Shelf Awareness for Readers for Tuesday, June 14, 2016

Roaring Brook Press: Juniper's Christmas by Eoin Colfer

From My Shelf

Bookstore Literary Tours

Many bookstores offer travel trips to regional literary sites, and a few have been making treks abroad. France, Italy and the U.K. are popular destinations, and even South Africa is on one store's itinerary.

Glenapp Castle, Scotland

Next week, Rainy Day Books in Fairway, Kan., which has earlier traveled to England and Italy, is embarking on its third summer Literary Tour. Accompanied by store co-owners Roger Doeren and Vivien Jennings, 14 book lovers will visit Scotland from June 19 through July 2. The group will see Eilean Donan Castle and Balmoral Castle, stay in Glasgow, Edinburgh and the "palatial" Glenapp Castle Hotel, and make excursions to literary destinations such as the home of poet Robert Burns and a four-night stay at Edinburgh's Balmoral Hotel, where J.K. Rowling finished writing the Harry Potter series.

Politics & Prose in Washington, D.C., which has had a formal travel program for about five years, is offering three larger group trips, two heading to Italy's Tuscan region in the fall and the third to South Africa in January, plus a program for smaller groups to visit Paris with more flexible itineraries.

South Africa in January

The trip to South Africa is scheduled for January 8-15 and includes cultural and historical sightseeing in Cape Town, a day at South African wineries, a cable car ride up Table Mountain, and visits to botanical gardens and nature reserves. Participants have the option of staying on an extra three days at a private game reserve in the countryside.

From September 22-26, BookPeople of Moscow, in Moscow, Idaho, is planning a writing workshop with author Kim Barnes (In the Kingdom of Men; A Country Called Home) and poet Robert Wrigley (Beautiful Country; Lives of the Animals) at Spannocchia, a working sustainable farm and historic estate in Tuscany. Barnes and Wrigley, who are husband and wife, will teach workshops in creative nonfiction and poetry. Bookpeople of Moscow co-owner Carol Spurling has been to Spannocchia and says, "It was even better than I hoped. The food was delicious, the people who work there and run its programs are wonderfully hospitable and their mission is so important."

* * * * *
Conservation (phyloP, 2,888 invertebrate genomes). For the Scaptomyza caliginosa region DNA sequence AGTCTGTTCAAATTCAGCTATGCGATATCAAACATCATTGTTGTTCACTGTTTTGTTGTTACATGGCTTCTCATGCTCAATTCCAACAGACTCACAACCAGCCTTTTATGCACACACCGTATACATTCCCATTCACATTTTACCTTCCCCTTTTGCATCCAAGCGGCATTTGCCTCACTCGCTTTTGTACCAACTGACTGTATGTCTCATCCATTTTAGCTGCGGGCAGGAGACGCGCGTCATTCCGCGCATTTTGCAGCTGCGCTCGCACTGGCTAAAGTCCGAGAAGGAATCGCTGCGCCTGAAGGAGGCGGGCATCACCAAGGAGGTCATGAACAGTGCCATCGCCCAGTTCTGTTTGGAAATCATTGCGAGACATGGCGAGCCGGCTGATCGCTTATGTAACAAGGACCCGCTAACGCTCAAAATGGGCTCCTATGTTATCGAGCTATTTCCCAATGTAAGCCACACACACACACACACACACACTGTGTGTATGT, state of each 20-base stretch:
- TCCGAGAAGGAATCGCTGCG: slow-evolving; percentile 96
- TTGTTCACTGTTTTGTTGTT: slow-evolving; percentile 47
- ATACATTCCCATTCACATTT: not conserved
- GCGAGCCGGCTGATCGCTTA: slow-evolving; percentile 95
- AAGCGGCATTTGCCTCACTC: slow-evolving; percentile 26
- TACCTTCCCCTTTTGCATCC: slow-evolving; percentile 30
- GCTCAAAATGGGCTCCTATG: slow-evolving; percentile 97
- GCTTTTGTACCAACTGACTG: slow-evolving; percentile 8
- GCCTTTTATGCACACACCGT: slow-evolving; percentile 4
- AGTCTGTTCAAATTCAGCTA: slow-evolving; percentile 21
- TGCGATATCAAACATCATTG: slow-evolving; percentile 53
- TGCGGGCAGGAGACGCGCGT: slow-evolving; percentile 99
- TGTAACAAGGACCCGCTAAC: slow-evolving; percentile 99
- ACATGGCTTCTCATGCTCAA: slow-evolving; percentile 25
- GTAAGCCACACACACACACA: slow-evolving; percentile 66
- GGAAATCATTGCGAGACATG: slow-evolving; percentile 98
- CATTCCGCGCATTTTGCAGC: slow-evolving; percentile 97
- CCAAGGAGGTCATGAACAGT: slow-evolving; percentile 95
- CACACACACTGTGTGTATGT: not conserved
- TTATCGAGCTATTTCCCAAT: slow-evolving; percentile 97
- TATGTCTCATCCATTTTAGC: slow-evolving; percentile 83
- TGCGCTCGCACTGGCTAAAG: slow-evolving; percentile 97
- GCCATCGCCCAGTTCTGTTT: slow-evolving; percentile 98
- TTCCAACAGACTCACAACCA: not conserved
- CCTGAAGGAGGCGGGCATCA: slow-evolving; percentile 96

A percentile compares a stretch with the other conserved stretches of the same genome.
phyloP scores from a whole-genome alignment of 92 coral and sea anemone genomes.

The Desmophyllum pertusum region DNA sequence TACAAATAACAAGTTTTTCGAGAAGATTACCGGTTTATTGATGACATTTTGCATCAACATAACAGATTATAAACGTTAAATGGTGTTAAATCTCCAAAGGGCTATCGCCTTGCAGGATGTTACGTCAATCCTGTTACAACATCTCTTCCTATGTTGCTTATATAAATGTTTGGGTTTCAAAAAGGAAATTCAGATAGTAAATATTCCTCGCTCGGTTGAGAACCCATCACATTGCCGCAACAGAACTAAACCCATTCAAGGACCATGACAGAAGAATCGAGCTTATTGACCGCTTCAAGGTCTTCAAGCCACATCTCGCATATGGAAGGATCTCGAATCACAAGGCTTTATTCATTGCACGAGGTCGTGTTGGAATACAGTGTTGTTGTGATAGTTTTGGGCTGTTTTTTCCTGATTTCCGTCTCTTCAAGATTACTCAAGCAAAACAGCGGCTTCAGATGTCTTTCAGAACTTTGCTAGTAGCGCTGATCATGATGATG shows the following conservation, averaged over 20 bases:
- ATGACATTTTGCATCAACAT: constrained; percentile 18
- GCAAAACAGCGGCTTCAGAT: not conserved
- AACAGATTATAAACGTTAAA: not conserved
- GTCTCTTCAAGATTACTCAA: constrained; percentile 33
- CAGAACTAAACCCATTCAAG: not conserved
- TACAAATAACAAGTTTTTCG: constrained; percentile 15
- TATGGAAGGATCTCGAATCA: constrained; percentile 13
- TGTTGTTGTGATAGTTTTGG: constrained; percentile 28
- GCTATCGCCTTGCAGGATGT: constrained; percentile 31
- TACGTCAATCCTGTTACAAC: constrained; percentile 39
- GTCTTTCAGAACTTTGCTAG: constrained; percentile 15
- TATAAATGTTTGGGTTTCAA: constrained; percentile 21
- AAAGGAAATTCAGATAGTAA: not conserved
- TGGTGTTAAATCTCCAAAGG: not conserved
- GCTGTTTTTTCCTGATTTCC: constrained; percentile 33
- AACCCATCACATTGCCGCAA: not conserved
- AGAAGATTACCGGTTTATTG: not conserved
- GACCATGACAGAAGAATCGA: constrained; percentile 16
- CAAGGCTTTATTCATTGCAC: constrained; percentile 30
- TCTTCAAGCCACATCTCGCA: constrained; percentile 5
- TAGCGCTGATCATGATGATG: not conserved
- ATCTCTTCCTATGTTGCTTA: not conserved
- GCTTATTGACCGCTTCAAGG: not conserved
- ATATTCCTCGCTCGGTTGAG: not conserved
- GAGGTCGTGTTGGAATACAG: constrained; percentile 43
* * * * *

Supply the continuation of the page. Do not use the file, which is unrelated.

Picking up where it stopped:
BINC: Read Love Support Campaign

Book Candy

Most Poetic Cities in the World

Infographic of the day: My Poetic Side explored its considerable data, gathered from more than 10,000 events and almost 250 poets in around 1,250 places, to create a chart of the "most poetic cities in the world."


"Traveler Tips: A trip to Winterfell would have been more pleasant before the War of the Five Kings." Tor paid tribute to George R.R. Martin, travel agent, with a list of the "best and worst vacation spots in A Song of Ice and Fire."


Public Books screened "15 great book-to-TV adaptations to watch this summer."


London design studio MinaLima, which "is behind all of the graphic art in the eight Harry Potter films," is offering wizards and muggles alike "an up-close look at their work in a brand new exhibition," Mental Floss reported.


Quirk Books featured "bookish jewelry: library edition."

The Outward Mindset: Seeing Beyond Ourselves

by The Arbinger Institute

"United we stand, divided we fall." We've all heard this proverb, but how many of us understand how to create a unity of trusting collaborative synergistic relationships? The Outward Mindset from the Arbinger Institute explains how the most effective and lasting improvements in unifying any group are driven not by imposing behavioral changes, but by changing the mindset that drives people's behavior.

The Arbinger Institute is a global leadership consulting company founded in 1979 and based in Utah, with two acclaimed books (The Anatomy of Peace; Leadership and Self-Deception) on organizational and personal change. Unlike the Institute's previous works, which conveyed their ideas in fictional form, The Outward Mindset is a straightforward nonfiction work that illustrates its points with well-told case studies. These include a Kansas City SWAT team that earned the trust and support of its community, a successful debt-collection agency that helps debtors find jobs, a steel distributor, Ford Motor Company, an NBA team, an elementary schoolteacher, and individuals who have applied this approach in their personal relationships. The stories are absorbing, and the ideas are relatively simple; they may seem mostly obvious to some, completely counterintuitive to others.

Why do you like your favorite people, ask the authors? Because they make you feel heard and seen. You feel that you matter to them. When people feel this way, when they are not micromanaged but trusted to make decisions and plan their own work, they are more invested in their group, more helpful to each other, and more productive.

The key to achieving this is what the Arbinger Institute calls an "outward mindset." In this approach, individuals consider the needs of their group as a whole, and work to be responsive, helpful and collaborative, even with those they may have considered their antagonists. Rather than perceiving other people as mere objects--tools for achieving ends, obstacles, or irrelevant--they argue that to be most effective at work and in life, we should view all others as human beings. "Seeing people as people rather than as objects enables better thinking because such thinking is done in response to the truth: others really are people and not objects."